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The Week Ahead

Tragedy changes tenor of ski doc

December 17, 2007|Susan King

The focus of "Steep," a new documentary about big-mountain skiing that opens Friday at the Nuart Theatre in West Los Angeles, changed dramatically when Doug Coombs, one of the athletes profiled in the film, died skiing with friends in April 2006 in La Grave, France.

"We were very close to being done with the shooting," says executive producer, director and writer Mark Obenhaus. "I was very much prepared to make a film where [death] was in the background, because it is such a large question anyone observing the sport asks. But when Doug died, it just made the film more serious, to be blunt about it."

"Steep" examines the history of big-mountain skiing -- from its beginnings in the early 1970s when Bill Briggs skied down the majestic Grand Teton in Jackson Hole, Wyo., while, in the mountains above Chamonix, France, skiers such as Anselme Baud and Patrick Vallencant also began tackling extreme descents -- to the current day, in which enthusiasts ski remote Alaskan and Icelandic peaks.

Obenhaus and his production team began making "Steep" in 2005. "When I do anything, I look for a narrative that can be run through the film and a cast of characters. When I was with my two producers in Jackson Hole and we interviewed Bill Briggs and then later in the day met Doug, it was very clear that here were two characters and a story that kind of starts with a dream that someone like Bill has . . . and eventually becomes the kind of skiing everyone aspires to do now."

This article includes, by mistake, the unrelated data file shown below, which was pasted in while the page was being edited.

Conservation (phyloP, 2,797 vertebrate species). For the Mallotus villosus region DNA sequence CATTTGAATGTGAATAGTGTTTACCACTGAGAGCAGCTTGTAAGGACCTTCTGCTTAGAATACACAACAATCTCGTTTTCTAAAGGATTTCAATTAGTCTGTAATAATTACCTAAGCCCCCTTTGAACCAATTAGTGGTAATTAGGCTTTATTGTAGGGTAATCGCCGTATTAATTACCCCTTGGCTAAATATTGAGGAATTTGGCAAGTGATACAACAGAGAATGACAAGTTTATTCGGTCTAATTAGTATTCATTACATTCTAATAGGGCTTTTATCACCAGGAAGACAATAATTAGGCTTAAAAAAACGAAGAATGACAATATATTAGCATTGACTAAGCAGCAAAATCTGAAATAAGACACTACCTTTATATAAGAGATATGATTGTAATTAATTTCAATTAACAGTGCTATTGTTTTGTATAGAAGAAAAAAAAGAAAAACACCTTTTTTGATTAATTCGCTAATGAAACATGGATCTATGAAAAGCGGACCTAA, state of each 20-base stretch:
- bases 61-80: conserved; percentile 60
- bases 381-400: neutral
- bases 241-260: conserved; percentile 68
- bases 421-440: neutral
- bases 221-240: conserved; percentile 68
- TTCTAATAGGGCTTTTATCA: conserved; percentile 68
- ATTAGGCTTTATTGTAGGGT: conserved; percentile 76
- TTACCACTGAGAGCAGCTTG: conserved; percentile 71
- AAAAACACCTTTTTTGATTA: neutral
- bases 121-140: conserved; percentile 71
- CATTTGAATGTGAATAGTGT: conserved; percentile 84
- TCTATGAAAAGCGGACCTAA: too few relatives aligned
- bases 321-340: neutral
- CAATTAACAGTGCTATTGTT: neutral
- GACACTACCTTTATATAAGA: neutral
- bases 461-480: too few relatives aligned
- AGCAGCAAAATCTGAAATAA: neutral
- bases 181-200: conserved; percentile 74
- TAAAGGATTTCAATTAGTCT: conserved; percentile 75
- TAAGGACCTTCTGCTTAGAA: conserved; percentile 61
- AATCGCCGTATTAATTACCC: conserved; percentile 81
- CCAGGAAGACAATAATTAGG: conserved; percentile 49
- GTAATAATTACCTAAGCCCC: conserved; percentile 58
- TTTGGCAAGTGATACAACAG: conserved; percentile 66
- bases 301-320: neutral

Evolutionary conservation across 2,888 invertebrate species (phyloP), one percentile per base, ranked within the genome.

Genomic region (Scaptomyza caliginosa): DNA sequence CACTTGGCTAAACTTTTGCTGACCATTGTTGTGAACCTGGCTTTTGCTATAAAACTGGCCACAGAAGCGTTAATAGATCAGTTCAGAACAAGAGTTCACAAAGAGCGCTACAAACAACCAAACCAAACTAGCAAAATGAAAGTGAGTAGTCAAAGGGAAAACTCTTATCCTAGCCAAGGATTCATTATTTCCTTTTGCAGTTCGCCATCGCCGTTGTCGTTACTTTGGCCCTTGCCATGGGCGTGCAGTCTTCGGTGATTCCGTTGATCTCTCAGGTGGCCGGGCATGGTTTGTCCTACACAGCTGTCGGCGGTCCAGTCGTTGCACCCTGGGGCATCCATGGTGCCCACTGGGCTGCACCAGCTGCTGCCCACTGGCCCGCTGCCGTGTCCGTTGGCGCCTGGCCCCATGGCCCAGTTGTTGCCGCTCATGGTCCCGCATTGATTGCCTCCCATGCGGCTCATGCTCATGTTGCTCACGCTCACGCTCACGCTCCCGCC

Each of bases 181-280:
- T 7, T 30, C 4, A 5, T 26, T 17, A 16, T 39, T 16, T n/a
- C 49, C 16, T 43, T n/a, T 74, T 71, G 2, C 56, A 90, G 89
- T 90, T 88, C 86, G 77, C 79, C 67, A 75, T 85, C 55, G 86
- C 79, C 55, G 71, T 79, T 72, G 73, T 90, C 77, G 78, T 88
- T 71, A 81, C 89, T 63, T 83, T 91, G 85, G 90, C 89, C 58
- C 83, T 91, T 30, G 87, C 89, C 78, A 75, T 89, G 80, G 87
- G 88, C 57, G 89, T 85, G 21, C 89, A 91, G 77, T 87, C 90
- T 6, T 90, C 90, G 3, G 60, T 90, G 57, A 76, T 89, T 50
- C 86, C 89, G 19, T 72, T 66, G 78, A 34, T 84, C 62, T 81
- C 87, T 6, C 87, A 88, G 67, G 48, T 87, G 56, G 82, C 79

Coombs died 18 days after Obenhaus' last interview with him. "The subject [of the interview] was partially initiated by my line of questioning," Obenhaus recalls. "But it was also initiated by Doug. And that subject was mortality. He sort of chose to grapple with it in the interview."

Why do these skiers choose to challenge death with their exploits?

"I don't think anyone ever has answered that question adequately," says Obenhaus, who limits his skiing to resort slopes. "I don't pretend the film does."

But, he adds, "skiing as an act, if you are really good at it, is very sensual. It is extremely pleasurable when you are in sync with the mountains and when the snow conditions are wonderful. There is a tremendous physical pleasure that comes from the perfect execution in great snow on a difficult run."

-- Susan King

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